This week, scientists announced an exciting advance toward the dream of a material that can easily conduct electricity in everyday conditions. A breakthrough like this could transform almost any technology that uses electric power, opening up new possibilities for your phone, magnetic trains and future power fusion stations.
Normally, the flow of electricity encounters resistance as it moves through the wires, almost like a form of friction, and some of the energy is lost as heat. A century ago, physicists discovered materials, now called superconductors, in which electrical resistance seemingly magically disappeared. But these materials only lost their resistance at very cold temperatures, which limited practical applications. For decades, scientists have sought superconductors that operate at room temperatures.
This week’s announcement is the latest attempt in that effort, but it comes from a team facing widespread skepticism because a 2020 paper describing a superconducting material as promising but less practical was. to retreat After other scientists questioned some of the data.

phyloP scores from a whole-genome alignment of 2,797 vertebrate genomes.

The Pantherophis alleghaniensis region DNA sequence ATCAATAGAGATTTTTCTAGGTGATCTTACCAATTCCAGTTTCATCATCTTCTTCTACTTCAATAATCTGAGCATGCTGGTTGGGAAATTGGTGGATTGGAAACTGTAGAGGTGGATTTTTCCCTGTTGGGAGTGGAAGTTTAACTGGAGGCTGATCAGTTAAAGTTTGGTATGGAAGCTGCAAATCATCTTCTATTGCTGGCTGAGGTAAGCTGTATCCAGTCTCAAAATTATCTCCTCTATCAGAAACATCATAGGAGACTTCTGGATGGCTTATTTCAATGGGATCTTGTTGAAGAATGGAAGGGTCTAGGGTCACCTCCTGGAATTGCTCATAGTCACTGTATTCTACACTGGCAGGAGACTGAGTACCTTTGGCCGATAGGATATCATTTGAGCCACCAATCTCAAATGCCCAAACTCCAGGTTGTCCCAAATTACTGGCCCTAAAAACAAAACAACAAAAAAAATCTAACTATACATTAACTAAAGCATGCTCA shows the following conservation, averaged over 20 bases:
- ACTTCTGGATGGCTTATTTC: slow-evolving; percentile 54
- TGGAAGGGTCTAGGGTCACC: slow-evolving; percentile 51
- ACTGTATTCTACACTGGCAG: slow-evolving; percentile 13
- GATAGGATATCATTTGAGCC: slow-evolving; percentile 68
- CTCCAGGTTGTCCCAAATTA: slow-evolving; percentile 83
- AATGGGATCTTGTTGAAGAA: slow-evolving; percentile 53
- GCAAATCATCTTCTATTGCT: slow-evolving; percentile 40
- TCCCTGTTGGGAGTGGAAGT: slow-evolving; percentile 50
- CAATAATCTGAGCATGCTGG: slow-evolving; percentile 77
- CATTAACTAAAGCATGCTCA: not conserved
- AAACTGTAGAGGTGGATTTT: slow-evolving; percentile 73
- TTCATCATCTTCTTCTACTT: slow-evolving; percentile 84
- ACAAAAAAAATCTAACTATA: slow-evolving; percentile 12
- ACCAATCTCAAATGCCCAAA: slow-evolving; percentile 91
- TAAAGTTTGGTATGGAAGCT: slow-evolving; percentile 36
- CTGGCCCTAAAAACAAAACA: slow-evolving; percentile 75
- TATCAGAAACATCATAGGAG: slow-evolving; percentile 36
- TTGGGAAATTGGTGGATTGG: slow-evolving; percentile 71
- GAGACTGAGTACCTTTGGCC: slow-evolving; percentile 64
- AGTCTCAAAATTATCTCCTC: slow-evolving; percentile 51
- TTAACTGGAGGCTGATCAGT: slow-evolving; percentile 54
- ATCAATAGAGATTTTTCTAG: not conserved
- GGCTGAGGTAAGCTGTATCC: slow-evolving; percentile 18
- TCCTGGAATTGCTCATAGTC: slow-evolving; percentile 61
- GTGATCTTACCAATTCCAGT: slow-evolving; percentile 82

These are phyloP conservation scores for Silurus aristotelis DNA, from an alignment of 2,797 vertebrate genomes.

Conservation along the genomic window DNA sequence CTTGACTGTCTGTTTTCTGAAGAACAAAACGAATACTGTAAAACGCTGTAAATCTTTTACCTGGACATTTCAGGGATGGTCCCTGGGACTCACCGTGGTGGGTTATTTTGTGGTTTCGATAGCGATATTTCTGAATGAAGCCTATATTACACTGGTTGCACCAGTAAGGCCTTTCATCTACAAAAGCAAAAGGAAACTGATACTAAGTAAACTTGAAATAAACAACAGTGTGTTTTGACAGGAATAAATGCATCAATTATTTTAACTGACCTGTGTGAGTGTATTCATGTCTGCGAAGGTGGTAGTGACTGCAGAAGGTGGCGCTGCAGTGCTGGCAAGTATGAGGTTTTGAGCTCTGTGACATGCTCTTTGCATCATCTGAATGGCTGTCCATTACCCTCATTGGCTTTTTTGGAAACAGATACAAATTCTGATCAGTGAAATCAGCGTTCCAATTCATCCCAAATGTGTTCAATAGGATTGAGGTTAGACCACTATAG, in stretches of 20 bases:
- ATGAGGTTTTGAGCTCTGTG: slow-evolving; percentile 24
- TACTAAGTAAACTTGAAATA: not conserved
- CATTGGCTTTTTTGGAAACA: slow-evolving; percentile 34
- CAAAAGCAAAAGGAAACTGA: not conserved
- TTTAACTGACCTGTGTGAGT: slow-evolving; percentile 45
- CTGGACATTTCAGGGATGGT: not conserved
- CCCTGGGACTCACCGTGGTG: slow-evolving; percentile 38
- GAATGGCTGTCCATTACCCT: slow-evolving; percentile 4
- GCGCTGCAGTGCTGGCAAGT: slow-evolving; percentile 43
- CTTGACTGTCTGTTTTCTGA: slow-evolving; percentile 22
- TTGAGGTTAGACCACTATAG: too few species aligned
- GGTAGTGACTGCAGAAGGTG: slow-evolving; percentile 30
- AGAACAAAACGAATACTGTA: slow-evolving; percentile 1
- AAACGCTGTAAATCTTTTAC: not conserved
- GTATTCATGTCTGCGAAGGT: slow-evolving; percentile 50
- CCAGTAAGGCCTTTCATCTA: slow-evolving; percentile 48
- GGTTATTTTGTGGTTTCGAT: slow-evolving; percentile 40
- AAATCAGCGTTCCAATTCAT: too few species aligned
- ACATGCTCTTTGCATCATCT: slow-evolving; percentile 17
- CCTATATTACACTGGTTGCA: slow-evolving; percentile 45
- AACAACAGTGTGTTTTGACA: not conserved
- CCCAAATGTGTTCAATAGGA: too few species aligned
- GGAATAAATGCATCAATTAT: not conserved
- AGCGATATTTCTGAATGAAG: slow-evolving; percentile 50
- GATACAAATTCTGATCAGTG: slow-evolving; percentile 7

The new superconductor is made of lutetium, a rare earth metal, and hydrogen with a little bit of nitrogen mixed in. It needs a pressure of 145,000 psi before it gains its superconducting prowess. This is about 10 times the pressure exerted at the bottom of the deepest ocean trenches.
But it’s also less than one-hundredth of what the 2020 result required, which was akin to the fracturing forces found several thousand miles deep inside the Earth. This indicates that further investigations of the material could lead to a superconductor that operates at ambient room temperatures and at the typical atmospheric pressure of 14.7 psi.